The Intriguing Tale of Mel’s Hole Unearthed
In the twilight of February 21, 1997, the airwaves of Art Bell’s renowned radio show, Coast to Coast, crackled with an unprecedented revelation. A caller identifying himself as Mel Waters disclosed a bizarre account — a bottomless pit on his Kittitas County, Washington property with the uncanny ability to resurrect deceased animals. This marked the genesis of the enigmatic phenomenon later coined as Mel’s Hole.
A Radio Revelation
Art Bell, accustomed to supernatural tales, was captivated by Mel Waters’ extraordinary claims. Waters, supposedly a local, described a pit defying conventional understanding, devoid of any official records. Investigations yielded no trace of Mel Waters or evidence of the mythical hole.
The Puzzling Properties Unveiled
Waters, undeterred by skepticism, continued his calls until 2002, narrating increasingly fantastical stories. He asserted the pit’s depth using a Lifesavers experiment and unveiled peculiarities — an echoless void, animals shunning the site, and a mysterious black beam. Strangest of all, objects transformed near the pit, and deceased creatures allegedly revived.
The Deepening Mysteries of Mel’s Hole
Mel Waters’ credibility waned as his narratives spiraled into the surreal. He claimed government intervention, disappearance of his wife, and erasure of his land from satellite imagery. Another purported hole in Nevada mirrored the supernatural properties, involving burning ice and a bizarre creature emerging from a dead sheep.
The Unsettling Final Call
In his last call in December 2002, Waters spoke of government interference, confiscated burning ice, and a persistent sense of being followed. He warned of dangers tied to the creature, leaving listeners on a chilling note. This marked the conclusion of Mel Waters’ cryptic disclosures.
The Quest for the Unseen Abyss
Mel Waters was not alone in advocating for Mel’s Hole. Red Elk, a Kittitas Valley intertribal Shaman, claimed prior visits dating back to 1961, positing the pit as an entrance to a government facility and a hub for extraterrestrial activity. Despite attempts by believers to locate the hole, including a 2002 expedition, its elusive nature persisted.
Local Echoes of the Abyss
Rumors of a mysterious hole in Kittitas County predate Mel Waters’ revelations. Locals recount encounters with deep, soundless voids akin to Mel’s Hole, fueling speculations about the pit’s existence.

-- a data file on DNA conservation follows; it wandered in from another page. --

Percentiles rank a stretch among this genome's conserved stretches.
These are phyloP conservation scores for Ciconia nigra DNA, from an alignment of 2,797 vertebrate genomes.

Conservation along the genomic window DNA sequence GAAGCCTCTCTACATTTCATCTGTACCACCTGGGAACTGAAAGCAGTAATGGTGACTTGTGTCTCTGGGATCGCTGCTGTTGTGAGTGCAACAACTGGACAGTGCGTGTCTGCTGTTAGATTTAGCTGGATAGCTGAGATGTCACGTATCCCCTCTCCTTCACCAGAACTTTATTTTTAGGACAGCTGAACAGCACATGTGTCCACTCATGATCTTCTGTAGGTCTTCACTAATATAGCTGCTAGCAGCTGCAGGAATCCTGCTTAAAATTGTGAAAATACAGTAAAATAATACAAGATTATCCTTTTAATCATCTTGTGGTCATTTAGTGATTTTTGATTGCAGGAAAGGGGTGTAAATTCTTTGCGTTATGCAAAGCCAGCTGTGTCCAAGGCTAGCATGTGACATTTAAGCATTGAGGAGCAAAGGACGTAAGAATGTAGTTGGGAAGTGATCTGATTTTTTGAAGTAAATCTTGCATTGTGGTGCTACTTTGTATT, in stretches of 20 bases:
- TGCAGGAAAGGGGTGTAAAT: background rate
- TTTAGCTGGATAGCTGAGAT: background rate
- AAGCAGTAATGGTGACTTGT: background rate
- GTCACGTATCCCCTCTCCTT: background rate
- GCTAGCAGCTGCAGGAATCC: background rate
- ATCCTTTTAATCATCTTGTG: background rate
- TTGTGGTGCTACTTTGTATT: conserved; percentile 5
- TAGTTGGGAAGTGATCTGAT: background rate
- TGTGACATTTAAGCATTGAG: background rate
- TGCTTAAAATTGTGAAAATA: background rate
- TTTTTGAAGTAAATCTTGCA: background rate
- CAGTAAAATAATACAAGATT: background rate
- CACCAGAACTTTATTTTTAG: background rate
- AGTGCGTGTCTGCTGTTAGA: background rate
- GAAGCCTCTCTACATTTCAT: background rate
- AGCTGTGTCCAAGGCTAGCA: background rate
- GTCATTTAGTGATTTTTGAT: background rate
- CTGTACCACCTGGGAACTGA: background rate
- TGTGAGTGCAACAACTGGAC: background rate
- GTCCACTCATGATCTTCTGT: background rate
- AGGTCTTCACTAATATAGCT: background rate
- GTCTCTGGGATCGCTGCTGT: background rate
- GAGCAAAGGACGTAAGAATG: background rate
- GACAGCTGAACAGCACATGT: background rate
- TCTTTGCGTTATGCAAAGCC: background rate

Debunking the Unfathomable
Geologist Jack Powell of the Washington State Department of Natural Resources dismissed the feasibility of Mel’s Hole. The alleged depth of 80,000 feet defied geological principles, leading Powell to posit that the inspiration behind the tale might be an abandoned gold mine shaft.
Aftermath: Headaches and Vanishing Files
The aftermath of Mel Waters’ calls left Ellensburg Public Library historian Milton Wagy fielding an onslaught of inquiries. The library’s file on Mel’s Hole mysteriously vanished, adding an eerie layer to the saga.
Concluding the Odyssey: To Seek or Avoid?
Red Elk, steadfast in his belief, warns against pursuing the hole, asserting government possession and off-limits status. Mel Waters’ silence since 2002 leaves the question open — did the government intervene, or was Mel Waters a storyteller of extraordinary talent?
The existence of Mel’s Hole remains unproven, with skeptics dismissing it as a fanciful tale.
Mel Waters’ whereabouts remain unknown since his last call in 2002, fueling speculations about his fate.
Mel Waters claimed government involvement, but concrete evidence is lacking, adding to the mystery.
Red Elk, a believer, ceased interviews, cautioning against seeking the hole and citing media misrepresentation.
Geologist Jack Powell debunked the alleged depth, suggesting a mundane explanation for the inspiration behind the story.